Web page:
Haringey

Haringey is one of London’s most ethnically diverse areas, with around 65% of the population in non-white-British ethnic groups. Many are of Cypriot or Turkish origin, including Kurds, but there are also large Black African and Black Caribbean populations. The crowd that came to the rally reflected this and the strong local trade union movement led by the Haringey Trades Council.

Haringey

As the march walked up through the Wood Green shopping centre one Jewish man came to shout his support for the Gaza invasion – and police stepped in to shield him from the marchers – who included many Jews, some of whom came to argue with him. But there were many others who stopped to applaud the march, which was greeted at one location on its route by a group of Turkish Popular Front members.

Haringey

The march was again fortunately a short one and ended around three-quarters of a mile with a rally opposite the Haringey Civic Centre on Wood Green High Road. After listening to a few of the speeches I only had a quarter of a mile to walk to Wood Green Station to start my journey home.

More at:

Haringey March & Rally for Gaza
Sainsbury’s protest at illegal Israeli Goods


My London Diary : London Photos : Hull : River Lea/Lee Valley : London’s Industrial Heritage : Flickr

All photographs on this and my other sites, unless otherwise stated, are taken by and copyright of Peter Marshall, and are available for reproduction or can be bought as prints.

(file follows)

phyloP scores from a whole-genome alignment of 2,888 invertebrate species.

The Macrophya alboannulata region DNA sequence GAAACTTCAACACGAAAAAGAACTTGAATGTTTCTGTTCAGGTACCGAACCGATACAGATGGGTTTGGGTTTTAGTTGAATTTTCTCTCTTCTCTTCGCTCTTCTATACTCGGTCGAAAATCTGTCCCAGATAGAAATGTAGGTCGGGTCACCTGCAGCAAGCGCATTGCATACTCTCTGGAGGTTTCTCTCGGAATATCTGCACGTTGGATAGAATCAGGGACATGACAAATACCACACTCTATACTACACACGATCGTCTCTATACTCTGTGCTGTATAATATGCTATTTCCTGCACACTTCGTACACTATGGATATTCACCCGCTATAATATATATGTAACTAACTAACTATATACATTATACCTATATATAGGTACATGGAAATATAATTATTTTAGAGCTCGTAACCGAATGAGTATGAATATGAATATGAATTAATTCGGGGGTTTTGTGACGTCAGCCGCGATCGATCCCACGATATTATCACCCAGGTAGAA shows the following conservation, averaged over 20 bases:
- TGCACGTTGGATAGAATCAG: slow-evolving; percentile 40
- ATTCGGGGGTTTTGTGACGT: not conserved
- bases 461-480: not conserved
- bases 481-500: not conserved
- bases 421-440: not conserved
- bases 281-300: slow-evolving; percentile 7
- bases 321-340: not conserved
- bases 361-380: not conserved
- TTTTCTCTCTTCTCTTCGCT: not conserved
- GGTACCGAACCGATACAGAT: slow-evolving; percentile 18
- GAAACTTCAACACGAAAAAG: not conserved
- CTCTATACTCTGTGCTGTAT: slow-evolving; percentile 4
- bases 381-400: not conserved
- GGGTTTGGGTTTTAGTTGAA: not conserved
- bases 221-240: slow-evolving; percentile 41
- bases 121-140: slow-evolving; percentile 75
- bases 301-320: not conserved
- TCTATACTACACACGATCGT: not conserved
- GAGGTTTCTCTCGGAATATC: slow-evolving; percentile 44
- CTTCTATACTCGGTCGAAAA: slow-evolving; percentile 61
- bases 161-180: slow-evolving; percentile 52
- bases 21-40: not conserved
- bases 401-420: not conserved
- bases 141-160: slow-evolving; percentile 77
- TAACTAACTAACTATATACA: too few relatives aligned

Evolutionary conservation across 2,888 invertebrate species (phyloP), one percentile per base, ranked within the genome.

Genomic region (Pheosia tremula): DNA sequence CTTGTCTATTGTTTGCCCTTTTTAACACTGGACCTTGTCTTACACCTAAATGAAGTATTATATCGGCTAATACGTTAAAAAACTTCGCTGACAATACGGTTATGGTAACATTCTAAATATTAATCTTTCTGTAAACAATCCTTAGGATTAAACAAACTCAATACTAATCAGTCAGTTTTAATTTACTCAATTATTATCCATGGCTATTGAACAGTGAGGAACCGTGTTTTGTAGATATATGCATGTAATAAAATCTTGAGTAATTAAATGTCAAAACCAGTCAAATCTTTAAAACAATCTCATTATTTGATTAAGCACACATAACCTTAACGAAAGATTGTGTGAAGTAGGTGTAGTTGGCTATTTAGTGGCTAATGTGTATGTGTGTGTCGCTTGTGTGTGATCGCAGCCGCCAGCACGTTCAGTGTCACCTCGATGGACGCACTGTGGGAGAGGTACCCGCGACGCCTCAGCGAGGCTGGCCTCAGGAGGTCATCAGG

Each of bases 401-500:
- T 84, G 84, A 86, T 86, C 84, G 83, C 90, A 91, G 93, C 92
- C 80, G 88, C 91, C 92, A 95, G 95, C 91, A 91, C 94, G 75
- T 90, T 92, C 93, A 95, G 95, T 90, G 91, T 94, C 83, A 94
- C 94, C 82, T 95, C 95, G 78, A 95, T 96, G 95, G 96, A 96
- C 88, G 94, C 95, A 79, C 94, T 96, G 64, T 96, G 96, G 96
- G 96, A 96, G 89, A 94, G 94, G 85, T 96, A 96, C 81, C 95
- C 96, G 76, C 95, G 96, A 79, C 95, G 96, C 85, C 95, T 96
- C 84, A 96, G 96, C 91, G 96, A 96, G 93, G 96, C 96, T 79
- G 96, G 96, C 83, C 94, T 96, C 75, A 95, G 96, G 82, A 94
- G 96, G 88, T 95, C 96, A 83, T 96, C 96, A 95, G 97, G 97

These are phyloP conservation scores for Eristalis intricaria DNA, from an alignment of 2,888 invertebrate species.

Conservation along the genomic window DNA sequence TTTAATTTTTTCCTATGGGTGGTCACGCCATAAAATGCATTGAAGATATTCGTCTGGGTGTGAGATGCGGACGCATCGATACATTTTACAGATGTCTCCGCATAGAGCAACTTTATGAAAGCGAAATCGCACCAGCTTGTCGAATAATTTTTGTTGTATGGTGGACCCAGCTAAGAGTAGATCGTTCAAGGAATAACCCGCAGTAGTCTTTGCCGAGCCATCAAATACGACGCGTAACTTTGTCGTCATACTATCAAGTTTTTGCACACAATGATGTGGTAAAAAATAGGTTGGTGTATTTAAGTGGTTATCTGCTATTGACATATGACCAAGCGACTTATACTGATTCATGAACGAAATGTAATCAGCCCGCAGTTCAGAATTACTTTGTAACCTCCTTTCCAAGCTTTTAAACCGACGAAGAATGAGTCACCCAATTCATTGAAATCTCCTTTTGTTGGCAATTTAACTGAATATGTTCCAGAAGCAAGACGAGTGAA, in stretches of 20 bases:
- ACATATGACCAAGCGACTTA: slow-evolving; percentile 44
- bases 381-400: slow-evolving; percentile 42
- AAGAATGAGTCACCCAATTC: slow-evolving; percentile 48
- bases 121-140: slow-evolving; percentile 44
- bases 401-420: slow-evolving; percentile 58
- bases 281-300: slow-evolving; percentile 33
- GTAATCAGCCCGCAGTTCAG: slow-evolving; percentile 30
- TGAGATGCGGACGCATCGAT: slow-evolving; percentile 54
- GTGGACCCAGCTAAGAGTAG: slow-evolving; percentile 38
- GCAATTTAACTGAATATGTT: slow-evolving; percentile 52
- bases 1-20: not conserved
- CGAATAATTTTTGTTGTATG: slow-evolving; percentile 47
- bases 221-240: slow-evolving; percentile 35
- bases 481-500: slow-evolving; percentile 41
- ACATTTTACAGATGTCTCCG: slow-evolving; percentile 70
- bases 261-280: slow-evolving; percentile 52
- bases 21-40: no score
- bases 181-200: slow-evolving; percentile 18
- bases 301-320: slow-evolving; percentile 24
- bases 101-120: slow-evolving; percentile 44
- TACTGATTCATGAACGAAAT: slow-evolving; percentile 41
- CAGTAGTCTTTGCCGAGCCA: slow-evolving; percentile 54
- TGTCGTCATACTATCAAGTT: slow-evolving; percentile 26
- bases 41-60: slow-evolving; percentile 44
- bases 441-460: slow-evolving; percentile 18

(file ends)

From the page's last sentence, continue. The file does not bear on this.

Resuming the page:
Afrikan Emancipation Day Call for Reparations

Sunday, August 1st, 2021

2014

Seven years ago on August 1st 2014, the centenary of the foundation by Marcus Garvey of the Universal Negro Improvement Association, I photographed Rastafarians meeting in Windrush Square for speeches and ceremonies before a march to Parliament demanding reparations for the descendants of those taken from Africa by the Atlantic Slave Trade.

2014

August 1 was chosen as the founding date for the UNIA and for the Madison Square meeting and this protest as it was the 1 August 1834 was Emancipation day, following the Slavery Abolition Act 1833, when slavery was ended in the British Empire.

2014

Since then, similar events have taken place each year in Brixton each Afrikan Emancipation Day – August 1st – with the event growing in support each year. Last year the organisers changed the format of the event, as the supporters of the event felt it was having little impact and their demand to the UK Government to establish an All-Party Parliamentary Commission of Inquiry for Truth & Reparatory Justice (APPCITARJ) and to commit to holistic reparations taking into consideration various proposals for reparations in accordance with the United Nations Framework on a Right to a Remedy and Reparation was being ignored.

2014

The decided to hold a series of events in Brixton, blocking local roads to do so, an Afrikan Emancipation Day Reparations Rebellion Groundings event. This gained far more attention in the media and the Stop The Maangamizi Campaign and the Afrikan Emancipation Day Reparations March Committee have decided to hold a similar rebellion on Sunday 1st August 2021.

2019